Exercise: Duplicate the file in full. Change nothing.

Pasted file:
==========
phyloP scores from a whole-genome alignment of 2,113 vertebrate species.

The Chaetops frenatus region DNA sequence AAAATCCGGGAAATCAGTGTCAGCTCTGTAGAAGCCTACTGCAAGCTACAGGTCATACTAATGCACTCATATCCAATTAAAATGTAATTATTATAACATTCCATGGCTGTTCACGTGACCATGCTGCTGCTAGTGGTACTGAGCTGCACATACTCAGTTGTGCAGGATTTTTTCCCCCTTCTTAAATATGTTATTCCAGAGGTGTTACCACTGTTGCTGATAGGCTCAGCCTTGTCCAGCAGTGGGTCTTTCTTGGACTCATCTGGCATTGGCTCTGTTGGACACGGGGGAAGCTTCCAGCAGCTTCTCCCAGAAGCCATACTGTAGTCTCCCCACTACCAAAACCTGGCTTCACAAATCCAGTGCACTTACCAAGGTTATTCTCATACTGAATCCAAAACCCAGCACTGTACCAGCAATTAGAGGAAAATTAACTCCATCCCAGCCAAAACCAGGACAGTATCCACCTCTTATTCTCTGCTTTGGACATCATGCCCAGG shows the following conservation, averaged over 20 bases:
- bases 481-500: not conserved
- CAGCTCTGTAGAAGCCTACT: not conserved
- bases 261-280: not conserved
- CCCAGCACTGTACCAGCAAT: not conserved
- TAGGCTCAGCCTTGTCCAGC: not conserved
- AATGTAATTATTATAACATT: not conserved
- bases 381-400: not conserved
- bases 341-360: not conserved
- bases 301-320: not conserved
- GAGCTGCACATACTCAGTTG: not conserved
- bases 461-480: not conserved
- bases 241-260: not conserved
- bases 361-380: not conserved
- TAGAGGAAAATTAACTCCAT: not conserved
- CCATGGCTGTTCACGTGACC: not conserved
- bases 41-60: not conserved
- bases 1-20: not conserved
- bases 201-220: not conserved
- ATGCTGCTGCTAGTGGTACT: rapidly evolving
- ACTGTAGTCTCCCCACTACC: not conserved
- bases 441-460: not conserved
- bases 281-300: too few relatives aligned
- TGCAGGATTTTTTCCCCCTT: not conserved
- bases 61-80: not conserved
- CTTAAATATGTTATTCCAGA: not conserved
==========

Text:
phyloP scores from a whole-genome alignment of 2,113 vertebrate species.

The Chaetops frenatus region DNA sequence AAAATCCGGGAAATCAGTGTCAGCTCTGTAGAAGCCTACTGCAAGCTACAGGTCATACTAATGCACTCATATCCAATTAAAATGTAATTATTATAACATTCCATGGCTGTTCACGTGACCATGCTGCTGCTAGTGGTACTGAGCTGCACATACTCAGTTGTGCAGGATTTTTTCCCCCTTCTTAAATATGTTATTCCAGAGGTGTTACCACTGTTGCTGATAGGCTCAGCCTTGTCCAGCAGTGGGTCTTTCTTGGACTCATCTGGCATTGGCTCTGTTGGACACGGGGGAAGCTTCCAGCAGCTTCTCCCAGAAGCCATACTGTAGTCTCCCCACTACCAAAACCTGGCTTCACAAATCCAGTGCACTTACCAAGGTTATTCTCATACTGAATCCAAAACCCAGCACTGTACCAGCAATTAGAGGAAAATTAACTCCATCCCAGCCAAAACCAGGACAGTATCCACCTCTTATTCTCTGCTTTGGACATCATGCCCAGG shows the following conservation, averaged over 20 bases:
- bases 481-500: not conserved
- CAGCTCTGTAGAAGCCTACT: not conserved
- bases 261-280: not conserved
- CCCAGCACTGTACCAGCAAT: not conserved
- TAGGCTCAGCCTTGTCCAGC: not conserved
- AATGTAATTATTATAACATT: not conserved
- bases 381-400: not conserved
- bases 341-360: not conserved
- bases 301-320: not conserved
- GAGCTGCACATACTCAGTTG: not conserved
- bases 461-480: not conserved
- bases 241-260: not conserved
- bases 361-380: not conserved
- TAGAGGAAAATTAACTCCAT: not conserved
- CCATGGCTGTTCACGTGACC: not conserved
- bases 41-60: not conserved
- bases 1-20: not conserved
- bases 201-220: not conserved
- ATGCTGCTGCTAGTGGTACT: rapidly evolving
- ACTGTAGTCTCCCCACTACC: not conserved
- bases 441-460: not conserved
- bases 281-300: too few relatives aligned
- TGCAGGATTTTTTCCCCCTT: not conserved
- bases 61-80: not conserved
- CTTAAATATGTTATTCCAGA: not conserved